Well, the Bureau of Meteorology officially declared the rainy season as having started on June 9th for Eastern Japan. We had a cool (under 20℃) and persistent rain for the whole day, and it looks like lots of humid weather, warm to hot temperatures, and plenty of rain over the next few weeks.
A lot of flowers are heavily punished by the rain, and the April and May flowers have largely withered, or been pulverized.
While knotweeds and grasses thrive, and the garden turns threatens to turn into a jungle without regular weeding (this was the same patch that was a frozen tundra just four months ago), there is little to add variety to grey skies and green vines. Except, that is, for June’s mightiest flower, the hydrangea.
The most common member of the hydrangea family found in Japanese gardens is the bigleaf hydrangea (Hydrangea macrophylla), also known by other common names such as French hydrangea, lacecap hydrangea, mophead hydrangea, penny mac and hortensia, often depending on the subspecies or cultivar. Laceheads, for example, are probably the original form, and have a ring of larger sterile flowers surrounding a cluster of smaller fertile ones. Some believe this to be a survival strategy – sacrificing the fertility of some flowers in order to make the cluster more attractive to potential pollinators. In the case of mopheads, all the flowers are the same size and appear in a ball – and are sterile.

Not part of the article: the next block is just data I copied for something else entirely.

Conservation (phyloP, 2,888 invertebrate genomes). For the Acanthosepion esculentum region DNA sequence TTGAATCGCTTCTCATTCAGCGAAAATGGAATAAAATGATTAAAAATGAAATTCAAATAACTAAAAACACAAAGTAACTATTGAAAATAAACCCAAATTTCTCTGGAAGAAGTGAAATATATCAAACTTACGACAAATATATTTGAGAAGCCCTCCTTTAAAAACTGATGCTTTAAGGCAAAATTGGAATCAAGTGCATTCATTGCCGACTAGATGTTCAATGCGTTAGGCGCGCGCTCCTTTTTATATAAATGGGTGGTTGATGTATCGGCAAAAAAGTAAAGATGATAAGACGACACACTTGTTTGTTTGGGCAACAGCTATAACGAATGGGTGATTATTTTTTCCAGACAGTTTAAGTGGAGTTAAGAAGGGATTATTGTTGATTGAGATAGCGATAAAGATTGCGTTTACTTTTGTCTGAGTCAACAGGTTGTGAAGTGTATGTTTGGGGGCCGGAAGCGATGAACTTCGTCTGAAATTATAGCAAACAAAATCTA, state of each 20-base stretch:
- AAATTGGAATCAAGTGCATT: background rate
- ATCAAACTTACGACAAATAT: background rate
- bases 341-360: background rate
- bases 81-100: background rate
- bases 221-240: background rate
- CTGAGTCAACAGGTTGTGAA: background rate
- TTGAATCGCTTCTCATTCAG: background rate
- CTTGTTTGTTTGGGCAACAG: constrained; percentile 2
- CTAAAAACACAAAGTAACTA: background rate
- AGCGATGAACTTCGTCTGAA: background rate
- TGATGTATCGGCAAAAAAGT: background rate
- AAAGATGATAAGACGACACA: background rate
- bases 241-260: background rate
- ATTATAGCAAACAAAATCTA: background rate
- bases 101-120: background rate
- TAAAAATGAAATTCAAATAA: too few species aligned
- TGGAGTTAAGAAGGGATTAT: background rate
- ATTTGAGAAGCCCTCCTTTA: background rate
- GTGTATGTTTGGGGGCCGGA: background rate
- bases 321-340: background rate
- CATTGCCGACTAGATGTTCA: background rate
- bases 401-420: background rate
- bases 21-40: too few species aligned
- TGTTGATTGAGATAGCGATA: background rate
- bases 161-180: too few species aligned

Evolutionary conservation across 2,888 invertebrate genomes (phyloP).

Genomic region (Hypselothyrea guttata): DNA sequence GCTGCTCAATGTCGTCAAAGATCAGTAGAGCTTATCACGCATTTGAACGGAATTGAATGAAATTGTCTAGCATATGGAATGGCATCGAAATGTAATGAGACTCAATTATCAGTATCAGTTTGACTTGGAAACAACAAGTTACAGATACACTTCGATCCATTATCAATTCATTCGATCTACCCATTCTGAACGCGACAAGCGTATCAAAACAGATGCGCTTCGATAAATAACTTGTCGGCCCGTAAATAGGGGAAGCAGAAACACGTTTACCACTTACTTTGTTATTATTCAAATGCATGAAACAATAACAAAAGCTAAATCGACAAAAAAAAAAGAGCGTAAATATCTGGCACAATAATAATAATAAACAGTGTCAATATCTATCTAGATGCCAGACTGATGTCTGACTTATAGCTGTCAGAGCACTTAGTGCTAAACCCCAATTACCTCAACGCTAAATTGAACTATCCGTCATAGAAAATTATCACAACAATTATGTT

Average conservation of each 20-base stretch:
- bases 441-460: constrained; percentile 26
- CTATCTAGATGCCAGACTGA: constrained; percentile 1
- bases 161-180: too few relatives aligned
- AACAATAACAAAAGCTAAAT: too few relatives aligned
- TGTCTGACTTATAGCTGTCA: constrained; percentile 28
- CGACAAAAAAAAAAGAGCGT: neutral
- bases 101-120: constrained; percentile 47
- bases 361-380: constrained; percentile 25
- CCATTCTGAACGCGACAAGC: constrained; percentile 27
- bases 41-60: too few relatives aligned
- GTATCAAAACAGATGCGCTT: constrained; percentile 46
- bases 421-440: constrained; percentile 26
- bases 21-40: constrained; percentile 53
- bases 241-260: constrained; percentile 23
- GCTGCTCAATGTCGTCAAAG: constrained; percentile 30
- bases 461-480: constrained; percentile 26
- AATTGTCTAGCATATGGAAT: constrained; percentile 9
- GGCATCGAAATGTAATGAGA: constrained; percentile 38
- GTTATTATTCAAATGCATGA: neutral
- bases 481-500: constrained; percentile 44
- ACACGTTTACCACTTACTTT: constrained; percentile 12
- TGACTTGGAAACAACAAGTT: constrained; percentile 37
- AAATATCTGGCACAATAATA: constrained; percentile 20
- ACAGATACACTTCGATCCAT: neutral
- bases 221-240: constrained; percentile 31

The Japanese name for hydrangeas is ajisai (紫陽花). The pronunciation is said to be a corruption of the word azusai, (集真藍), meaning “a collection of indigo-coloured things”, while the Chinese characters literally mean “purple sun flower”, but originally applied to a different plant. The normal pronunciation of the character combination gives us shiyoka, which, although obscure, is also used. Another name is shichihenge (七変化), which refers to something having multiple forms. Yet another name is hassenka (八仙花).
Hydrangeas are well-known for their colour to be influenced by soil pH, although the word influenced is pivotal. Other factors include nutrient levels (especially aluminium), blossom age, and individual cultivars. A row of plants next to each other can produce the range of colours from white to pink to blue to a deep purple. [Cue “Smoke on the Water”]
Apart from their aesthetic appeal, hydrangeas have one other use. Despite the leaves of the plant being toxic to humans, goats and cows, a tea-like infusion can be made from the leaves of Hydrangea macrophylla var. thunbergii. Apparently sweet (I haven’t tried it), the infusion is called amacha (甘茶) – literally “sweet tea” – and the name is also applied to the plant itself. The tea is used in celebrations for Buddha’s birthday on April 8th, in which it is poured over small statuettes of Buddha.
The infusion is also said to act as an insect repellent. I’ll have to take their word for it.
The association between June and hydrangeas is a strong one. One of the most common visual themes is snails on a hydrangea leaf in the rain. While snails do little to change the dreariness of the weather, the hydrangeas add some colour.